total in an 8-hour workday. She cannot climb ladders, ropes,
or scaffolds or crawl, but can occasionally climb ramps and
stairs, stoop, kneel, and crouch. She can frequently reach,
handle, and finger. She must avoid work environments with
extreme heat or cold and hazards such as dangerous machinery
and unprotected heights.
found that the objective medical evidence did not support the
severity of plaintiff's allegations. (Tr. 22). Although
plaintiff complained she has pain, headaches, fatigue, and
limited mobility, the ALJ determined that “the medical
evidence of record suggests some limitations, but not enough
to preclude all work within the [RFC].” (Tr. 22). He
noted normal or mild medical exams and imaging. (Tr. 22-23).
He also noted improvement of symptoms with treatment, and
that plaintiff reported no side effects to medications at the
time of the hearing. (Tr. 23-24). The ALJ also observed that
plaintiff's work history and activities of daily living
supported the finding that she remains capable of other work.
(Tr. 24). In particular he emphasized plaintiff's hearing
testimony about working through pain and headaches in 2010
and 2011, continuing to keep active with a variety of chores,
and continuing to take care of her 12-year-old daughter. (Tr.
gave partial weight to the Medical Source Statement
(“MSS”) opinion of plaintiff's family
practitioner, David Dale, D.O. (Tr. 25). He gave greater
weight to Dr. Dale's findings that plaintiff could lift
or carry 10 pounds occasionally, stand or walk 15 minutes at
a time up to 2 hours, and sit 45 minutes at a time in an
8-hour day, as these findings corresponded with
plaintiff's medical exams, improved symptoms with
treatment, and varied activities of daily living. (Tr. 25).
The ALJ gave little weight, however, to Dr. Dale's
findings that plaintiff could only sit up to 2 hours in an
8-hour workday and needed to lie down or recline every 15-45
minutes, because Dr. Dale did not cite any specific exam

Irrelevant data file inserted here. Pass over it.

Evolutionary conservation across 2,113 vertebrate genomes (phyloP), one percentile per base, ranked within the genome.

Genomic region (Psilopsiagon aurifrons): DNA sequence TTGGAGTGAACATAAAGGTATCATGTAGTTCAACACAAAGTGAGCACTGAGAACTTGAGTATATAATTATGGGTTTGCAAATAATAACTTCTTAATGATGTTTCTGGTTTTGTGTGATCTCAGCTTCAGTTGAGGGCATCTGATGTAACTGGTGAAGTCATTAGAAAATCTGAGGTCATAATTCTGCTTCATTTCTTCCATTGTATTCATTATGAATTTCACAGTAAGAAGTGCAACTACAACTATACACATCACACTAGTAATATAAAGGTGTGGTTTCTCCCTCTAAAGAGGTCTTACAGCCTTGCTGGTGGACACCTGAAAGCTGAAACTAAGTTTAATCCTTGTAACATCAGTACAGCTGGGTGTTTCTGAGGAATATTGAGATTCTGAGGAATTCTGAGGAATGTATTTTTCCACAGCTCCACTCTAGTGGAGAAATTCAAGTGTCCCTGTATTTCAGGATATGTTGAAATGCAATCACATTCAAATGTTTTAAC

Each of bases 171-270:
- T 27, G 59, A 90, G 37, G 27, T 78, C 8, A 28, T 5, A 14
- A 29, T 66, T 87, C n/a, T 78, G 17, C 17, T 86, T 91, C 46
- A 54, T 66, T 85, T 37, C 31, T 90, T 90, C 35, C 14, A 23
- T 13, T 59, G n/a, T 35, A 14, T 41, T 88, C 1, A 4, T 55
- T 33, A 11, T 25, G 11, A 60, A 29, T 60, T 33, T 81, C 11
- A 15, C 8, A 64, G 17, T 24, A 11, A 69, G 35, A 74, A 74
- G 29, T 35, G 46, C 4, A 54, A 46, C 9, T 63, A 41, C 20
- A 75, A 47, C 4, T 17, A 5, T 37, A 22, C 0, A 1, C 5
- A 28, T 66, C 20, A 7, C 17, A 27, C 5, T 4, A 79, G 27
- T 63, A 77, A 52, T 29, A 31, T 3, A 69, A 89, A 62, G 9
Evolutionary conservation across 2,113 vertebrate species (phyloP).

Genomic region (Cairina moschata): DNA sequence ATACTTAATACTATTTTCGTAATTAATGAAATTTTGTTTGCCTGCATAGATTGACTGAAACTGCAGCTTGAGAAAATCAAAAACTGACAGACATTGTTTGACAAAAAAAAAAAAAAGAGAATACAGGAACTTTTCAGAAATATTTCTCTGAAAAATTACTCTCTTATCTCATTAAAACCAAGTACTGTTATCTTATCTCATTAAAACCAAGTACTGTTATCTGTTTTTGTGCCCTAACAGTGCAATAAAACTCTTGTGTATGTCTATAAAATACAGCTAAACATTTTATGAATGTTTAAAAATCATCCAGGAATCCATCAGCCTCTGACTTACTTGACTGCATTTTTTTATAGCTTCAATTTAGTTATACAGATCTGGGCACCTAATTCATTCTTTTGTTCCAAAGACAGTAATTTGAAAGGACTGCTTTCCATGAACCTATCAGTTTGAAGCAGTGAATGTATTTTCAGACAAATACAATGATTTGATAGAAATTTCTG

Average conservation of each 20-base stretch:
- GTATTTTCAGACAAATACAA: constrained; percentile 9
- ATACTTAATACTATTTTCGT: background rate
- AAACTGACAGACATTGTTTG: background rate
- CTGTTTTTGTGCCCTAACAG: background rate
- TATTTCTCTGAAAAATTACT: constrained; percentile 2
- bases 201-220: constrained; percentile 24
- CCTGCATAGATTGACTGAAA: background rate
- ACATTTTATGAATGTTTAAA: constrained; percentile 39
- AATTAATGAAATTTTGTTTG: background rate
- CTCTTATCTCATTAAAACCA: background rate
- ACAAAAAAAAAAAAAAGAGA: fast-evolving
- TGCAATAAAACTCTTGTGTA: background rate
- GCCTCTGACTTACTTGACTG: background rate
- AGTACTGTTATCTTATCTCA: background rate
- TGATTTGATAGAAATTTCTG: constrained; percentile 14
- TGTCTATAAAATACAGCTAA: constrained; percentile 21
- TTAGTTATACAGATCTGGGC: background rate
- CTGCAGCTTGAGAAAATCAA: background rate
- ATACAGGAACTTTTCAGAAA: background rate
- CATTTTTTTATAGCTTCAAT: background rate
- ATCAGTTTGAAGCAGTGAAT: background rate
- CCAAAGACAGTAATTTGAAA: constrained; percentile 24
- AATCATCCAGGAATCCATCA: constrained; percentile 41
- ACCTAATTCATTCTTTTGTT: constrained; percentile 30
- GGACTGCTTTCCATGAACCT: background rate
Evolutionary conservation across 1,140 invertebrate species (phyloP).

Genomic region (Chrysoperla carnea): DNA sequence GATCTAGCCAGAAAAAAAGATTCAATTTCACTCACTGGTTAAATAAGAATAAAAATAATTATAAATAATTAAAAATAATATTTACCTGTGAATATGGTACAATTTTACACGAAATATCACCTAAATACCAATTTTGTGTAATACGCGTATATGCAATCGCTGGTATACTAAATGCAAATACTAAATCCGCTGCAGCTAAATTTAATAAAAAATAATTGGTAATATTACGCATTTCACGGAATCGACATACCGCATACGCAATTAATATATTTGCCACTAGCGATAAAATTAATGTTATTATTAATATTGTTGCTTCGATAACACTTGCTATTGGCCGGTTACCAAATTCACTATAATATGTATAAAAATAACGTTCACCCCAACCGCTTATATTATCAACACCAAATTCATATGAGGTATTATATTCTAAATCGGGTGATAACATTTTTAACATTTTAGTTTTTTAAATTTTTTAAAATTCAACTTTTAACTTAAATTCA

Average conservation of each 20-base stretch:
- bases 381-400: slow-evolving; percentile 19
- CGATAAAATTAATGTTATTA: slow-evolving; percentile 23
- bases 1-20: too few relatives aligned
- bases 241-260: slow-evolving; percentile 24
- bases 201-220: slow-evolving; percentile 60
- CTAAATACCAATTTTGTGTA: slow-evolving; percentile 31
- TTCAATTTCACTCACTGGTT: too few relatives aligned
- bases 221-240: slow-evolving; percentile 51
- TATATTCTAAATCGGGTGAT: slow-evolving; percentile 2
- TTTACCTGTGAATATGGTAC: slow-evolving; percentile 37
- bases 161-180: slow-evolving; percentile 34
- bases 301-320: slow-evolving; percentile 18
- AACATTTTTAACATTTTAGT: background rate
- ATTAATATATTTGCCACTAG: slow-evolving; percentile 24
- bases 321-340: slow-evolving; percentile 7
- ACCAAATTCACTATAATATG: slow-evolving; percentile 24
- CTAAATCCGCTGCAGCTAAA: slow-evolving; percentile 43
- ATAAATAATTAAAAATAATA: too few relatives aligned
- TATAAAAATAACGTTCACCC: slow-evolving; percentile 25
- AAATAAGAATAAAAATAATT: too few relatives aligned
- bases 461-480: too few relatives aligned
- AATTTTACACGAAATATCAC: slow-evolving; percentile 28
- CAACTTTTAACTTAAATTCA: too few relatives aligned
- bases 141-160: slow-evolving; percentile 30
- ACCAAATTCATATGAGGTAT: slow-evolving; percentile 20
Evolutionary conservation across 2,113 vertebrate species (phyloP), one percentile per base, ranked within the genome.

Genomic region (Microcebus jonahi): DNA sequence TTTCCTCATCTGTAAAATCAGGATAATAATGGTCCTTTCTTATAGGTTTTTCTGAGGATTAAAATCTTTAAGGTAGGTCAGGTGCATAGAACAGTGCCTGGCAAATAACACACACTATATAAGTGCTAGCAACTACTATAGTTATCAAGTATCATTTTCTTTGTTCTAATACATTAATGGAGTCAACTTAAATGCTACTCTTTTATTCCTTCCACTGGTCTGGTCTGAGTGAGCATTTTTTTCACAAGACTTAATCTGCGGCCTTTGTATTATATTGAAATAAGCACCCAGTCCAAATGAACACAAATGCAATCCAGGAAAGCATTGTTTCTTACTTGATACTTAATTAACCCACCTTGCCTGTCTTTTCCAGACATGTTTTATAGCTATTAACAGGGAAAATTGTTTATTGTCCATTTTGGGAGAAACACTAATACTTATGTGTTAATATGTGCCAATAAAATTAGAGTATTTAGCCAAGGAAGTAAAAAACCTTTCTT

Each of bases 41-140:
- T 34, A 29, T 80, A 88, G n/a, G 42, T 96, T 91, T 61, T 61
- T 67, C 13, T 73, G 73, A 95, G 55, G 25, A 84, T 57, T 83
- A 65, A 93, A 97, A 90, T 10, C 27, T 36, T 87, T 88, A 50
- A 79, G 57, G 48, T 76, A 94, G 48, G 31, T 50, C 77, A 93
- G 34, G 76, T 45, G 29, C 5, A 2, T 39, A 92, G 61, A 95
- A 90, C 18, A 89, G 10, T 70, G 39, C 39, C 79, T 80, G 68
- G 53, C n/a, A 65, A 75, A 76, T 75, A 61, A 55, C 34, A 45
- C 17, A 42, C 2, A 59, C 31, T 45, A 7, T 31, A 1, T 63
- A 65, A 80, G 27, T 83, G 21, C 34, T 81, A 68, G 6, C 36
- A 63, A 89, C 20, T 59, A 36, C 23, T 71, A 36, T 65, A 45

findings in support, the limitations appeared to be based on
plaintiff's subjective complaints, and the limitations
were inconsistent with plaintiff's reported activities of
daily living. (Tr. 25). The ALJ also gave little weight to
Dr. Dale's conclusion that plaintiff was permanently
unable to work, because such a statement regards disability,
which is an issue reserved to the Commissioner. (Tr. 25). He
found the statement was also unsupported by any objective
findings. (Tr. 25).
gave great weight to the opinion of the state agency
psychological consultant, who found that plaintiff's
anxiety and affective disorder caused only mild limitations
in plaintiff's activities of daily living; concentration,
persistence, or pace; and social functioning. (Tr. 25). The
ALJ found this to correspond with plaintiff's mental
status examinations, conservative mental health treatment,
and reported activities of daily living. (Tr. 25).
on the testimony of a vocational expert (“VE”),
the ALJ concluded that plaintiff would be unable to perform
her past relevant work as either a fast food cook or a home
attendant because both of these occupations required medium
strength. (Tr. 26, 164-71). However, considering
plaintiff's age, education, work experience, and RFC, the
ALJ relied on VE testimony to find there were jobs in
significant numbers in the national economy that a ...